8 Costly Tax Blunders to Avoid in 1031 Exchanges

In a 1031 exchange, investors can swap similar properties and defer capital gains taxes, but errors have big tax consequences

A 1031 exchange executed properly can not only defer taxes but also further investment goals.

Section 1031 of the Internal Revenue Code allows an investor to swap one form of business asset for another of a like kind — for example, selling one investment property and rolling the gains into the purchase of another property. Capital gains taxes are deferred until the property is sold with no reinvestment.

Rules surrounding 1031 exchanges are exacting, and mistakes can result in big tax consequences.

Stephen Breitstone, a partner and head of the tax practice at Meltzer Lippe, has listed eight common — and avoidable — mistakes investors tend to make when using 1031 exchanges:

Overpaying for replacement properties.

1. Overpaying for replacement properties. 

Alerting a seller and broker that you’re looking for a replacement property may prompt them to jack up the price because they know you’re on a tight deadline.

2. Choosing the wrong qualified intermediary.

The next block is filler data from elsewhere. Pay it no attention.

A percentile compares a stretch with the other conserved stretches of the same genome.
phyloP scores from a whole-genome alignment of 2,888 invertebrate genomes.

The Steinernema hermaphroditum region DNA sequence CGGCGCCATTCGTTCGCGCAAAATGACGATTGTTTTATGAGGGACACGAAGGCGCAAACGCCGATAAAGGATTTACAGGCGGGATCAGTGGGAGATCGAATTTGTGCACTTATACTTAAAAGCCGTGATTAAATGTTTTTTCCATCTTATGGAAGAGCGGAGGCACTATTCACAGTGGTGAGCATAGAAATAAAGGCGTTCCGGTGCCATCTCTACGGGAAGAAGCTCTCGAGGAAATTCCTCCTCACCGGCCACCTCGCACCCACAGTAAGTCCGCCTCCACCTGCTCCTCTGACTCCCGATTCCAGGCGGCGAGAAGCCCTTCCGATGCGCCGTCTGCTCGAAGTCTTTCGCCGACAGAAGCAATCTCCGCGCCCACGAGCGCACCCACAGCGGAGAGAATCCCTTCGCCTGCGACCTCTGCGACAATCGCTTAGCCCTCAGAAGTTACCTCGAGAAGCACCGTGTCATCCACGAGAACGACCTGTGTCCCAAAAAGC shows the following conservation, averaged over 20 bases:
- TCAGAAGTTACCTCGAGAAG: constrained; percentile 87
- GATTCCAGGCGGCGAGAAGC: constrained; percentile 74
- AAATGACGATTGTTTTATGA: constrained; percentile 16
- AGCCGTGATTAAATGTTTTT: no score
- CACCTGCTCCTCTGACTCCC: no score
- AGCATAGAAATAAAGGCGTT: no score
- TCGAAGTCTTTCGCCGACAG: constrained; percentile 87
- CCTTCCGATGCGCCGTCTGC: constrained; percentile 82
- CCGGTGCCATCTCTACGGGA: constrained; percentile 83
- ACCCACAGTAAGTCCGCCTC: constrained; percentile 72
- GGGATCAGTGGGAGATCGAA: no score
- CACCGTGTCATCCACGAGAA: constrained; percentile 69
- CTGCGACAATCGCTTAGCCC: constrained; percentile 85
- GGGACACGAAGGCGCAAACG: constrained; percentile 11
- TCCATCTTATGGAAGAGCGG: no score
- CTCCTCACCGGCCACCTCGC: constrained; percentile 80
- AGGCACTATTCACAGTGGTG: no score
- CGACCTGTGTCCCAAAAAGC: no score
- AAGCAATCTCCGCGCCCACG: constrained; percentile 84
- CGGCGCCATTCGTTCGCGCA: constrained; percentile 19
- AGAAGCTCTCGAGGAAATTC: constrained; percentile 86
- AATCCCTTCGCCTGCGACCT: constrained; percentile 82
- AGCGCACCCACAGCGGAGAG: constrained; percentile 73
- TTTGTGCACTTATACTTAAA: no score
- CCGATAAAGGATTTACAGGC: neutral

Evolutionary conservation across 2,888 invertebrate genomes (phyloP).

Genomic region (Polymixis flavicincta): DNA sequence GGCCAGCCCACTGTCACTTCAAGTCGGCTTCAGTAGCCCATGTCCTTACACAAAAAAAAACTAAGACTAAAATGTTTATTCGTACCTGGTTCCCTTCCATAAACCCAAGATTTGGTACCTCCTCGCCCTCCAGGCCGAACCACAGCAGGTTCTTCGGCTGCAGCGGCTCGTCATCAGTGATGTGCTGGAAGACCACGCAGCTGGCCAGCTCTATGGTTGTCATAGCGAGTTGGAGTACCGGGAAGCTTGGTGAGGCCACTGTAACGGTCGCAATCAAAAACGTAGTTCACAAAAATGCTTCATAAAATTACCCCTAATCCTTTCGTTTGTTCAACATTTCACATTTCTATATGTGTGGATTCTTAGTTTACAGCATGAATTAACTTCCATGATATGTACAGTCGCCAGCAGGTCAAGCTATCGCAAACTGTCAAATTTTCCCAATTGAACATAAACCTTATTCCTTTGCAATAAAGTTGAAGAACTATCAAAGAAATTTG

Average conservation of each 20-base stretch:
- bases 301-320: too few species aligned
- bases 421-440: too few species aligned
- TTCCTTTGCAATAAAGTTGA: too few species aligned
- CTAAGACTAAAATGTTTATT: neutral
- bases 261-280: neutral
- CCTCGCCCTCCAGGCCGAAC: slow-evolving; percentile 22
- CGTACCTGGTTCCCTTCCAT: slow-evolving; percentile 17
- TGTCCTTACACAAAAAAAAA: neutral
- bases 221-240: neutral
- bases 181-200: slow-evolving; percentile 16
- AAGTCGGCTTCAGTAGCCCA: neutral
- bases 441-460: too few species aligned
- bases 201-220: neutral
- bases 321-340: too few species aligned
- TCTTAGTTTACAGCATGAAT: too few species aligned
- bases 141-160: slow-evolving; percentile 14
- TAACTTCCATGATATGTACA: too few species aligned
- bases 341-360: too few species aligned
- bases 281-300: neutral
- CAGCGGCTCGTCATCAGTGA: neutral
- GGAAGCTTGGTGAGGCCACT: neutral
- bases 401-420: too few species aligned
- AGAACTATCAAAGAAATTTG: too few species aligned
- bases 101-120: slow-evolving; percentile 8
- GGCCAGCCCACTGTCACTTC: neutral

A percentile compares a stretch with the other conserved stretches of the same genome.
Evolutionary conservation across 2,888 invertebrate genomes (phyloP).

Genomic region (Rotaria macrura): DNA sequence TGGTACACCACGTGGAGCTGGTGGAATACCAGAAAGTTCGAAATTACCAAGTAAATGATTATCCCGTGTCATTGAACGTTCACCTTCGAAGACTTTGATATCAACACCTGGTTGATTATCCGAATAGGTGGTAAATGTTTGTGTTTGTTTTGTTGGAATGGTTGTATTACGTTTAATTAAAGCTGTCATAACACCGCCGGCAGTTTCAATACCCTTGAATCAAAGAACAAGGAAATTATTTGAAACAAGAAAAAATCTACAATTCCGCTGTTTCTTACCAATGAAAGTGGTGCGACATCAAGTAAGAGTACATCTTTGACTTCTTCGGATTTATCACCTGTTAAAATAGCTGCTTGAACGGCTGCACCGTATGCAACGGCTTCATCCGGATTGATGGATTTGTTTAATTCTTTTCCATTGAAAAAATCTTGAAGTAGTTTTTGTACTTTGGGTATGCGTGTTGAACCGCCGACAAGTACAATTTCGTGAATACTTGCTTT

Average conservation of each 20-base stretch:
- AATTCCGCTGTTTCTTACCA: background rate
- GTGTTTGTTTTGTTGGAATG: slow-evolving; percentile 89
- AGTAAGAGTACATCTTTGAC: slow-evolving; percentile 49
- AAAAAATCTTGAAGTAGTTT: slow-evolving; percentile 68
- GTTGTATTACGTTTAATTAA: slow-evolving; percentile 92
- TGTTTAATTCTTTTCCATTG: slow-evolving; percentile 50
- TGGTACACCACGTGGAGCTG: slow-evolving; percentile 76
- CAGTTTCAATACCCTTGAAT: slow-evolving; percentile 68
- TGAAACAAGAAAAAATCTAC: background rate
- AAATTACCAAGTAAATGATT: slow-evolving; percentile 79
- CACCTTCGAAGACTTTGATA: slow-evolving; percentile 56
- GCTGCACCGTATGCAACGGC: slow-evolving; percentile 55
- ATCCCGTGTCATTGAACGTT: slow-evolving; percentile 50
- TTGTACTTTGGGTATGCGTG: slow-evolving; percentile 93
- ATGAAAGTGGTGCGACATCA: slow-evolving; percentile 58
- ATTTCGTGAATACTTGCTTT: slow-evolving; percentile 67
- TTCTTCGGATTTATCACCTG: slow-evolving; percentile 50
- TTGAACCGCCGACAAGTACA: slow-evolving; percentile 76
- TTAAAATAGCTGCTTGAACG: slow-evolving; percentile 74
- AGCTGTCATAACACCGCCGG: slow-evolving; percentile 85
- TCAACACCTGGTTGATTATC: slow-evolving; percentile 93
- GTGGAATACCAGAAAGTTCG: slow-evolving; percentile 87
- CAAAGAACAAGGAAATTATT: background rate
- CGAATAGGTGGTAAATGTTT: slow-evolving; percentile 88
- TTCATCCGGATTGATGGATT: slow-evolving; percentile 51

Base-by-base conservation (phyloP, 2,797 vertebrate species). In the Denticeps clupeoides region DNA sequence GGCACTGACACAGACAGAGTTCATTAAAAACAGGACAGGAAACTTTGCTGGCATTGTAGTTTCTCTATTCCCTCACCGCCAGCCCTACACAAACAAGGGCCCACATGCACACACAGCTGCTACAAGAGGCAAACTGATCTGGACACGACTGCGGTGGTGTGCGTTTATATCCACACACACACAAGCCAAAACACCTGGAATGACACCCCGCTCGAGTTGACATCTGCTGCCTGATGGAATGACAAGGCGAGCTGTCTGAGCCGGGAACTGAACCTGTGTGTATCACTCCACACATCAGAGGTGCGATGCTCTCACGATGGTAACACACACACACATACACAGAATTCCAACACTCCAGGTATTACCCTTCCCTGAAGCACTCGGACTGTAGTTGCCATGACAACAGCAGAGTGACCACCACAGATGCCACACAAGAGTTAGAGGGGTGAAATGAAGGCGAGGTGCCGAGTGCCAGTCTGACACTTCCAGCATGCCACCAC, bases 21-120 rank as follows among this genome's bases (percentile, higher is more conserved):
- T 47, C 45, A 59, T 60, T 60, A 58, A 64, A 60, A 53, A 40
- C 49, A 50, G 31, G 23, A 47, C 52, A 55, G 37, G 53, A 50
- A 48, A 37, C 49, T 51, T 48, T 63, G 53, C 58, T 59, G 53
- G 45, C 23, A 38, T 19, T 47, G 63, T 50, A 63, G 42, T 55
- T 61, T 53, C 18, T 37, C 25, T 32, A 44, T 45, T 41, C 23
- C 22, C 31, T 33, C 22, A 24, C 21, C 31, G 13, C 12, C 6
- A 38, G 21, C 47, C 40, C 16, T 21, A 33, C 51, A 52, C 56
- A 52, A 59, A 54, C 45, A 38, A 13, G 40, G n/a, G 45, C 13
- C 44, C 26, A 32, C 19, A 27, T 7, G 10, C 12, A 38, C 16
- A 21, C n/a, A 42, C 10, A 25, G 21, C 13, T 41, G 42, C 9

Choosing the wrong intermediary could cause you to lose your money. Make sure you set up a separate account that can be released only with your signature and the intermediary’s at a reputable institution.

Improperly setting up a 1031 exchange.

3. Improperly setting up a 1031 exchange.

A 1031 exchange is a tax transaction as much as a real estate transaction, if not more so. The tax consequences can be significant if the 1031 exchange is not done properly, so think twice about using a real estate attorney or relying on an exchange company to execute the paperwork.

4. Buying something that doesn’t make sense. 

Sometimes you’re better off leasing a property rather than buying another one just to get a 1031 exchange. 

Bungling financial statements.

5. Bungling financial statements. 

The 1031 exchange is formalistic — and punishes mistakes. Take the expenses and adjustments you pay at the close. Showing the wrong figures on your closing statement can precipitate a big taxable event. 

6. Believing 1031 exchanges eliminate taxes. 

The 1031 defers taxes. If not done correctly, a 1031 can change income from capital gains to ordinary income, subjecting that income to a much higher tax rate as well as other taxes.

Lack of proper tax planning.

7. Running out of time.

The seller looking for an exchange has only 45 days after closing to identify a replacement property. If you haven’t done advance due diligence, or the replacement property is sold to someone else, or you don’t have a contract within that time period, you’re out of luck.

8. Lack of proper tax planning. 

A 1031 exchange requires that past, present and future planning be taken into consideration to minimize tax and economic consequences.

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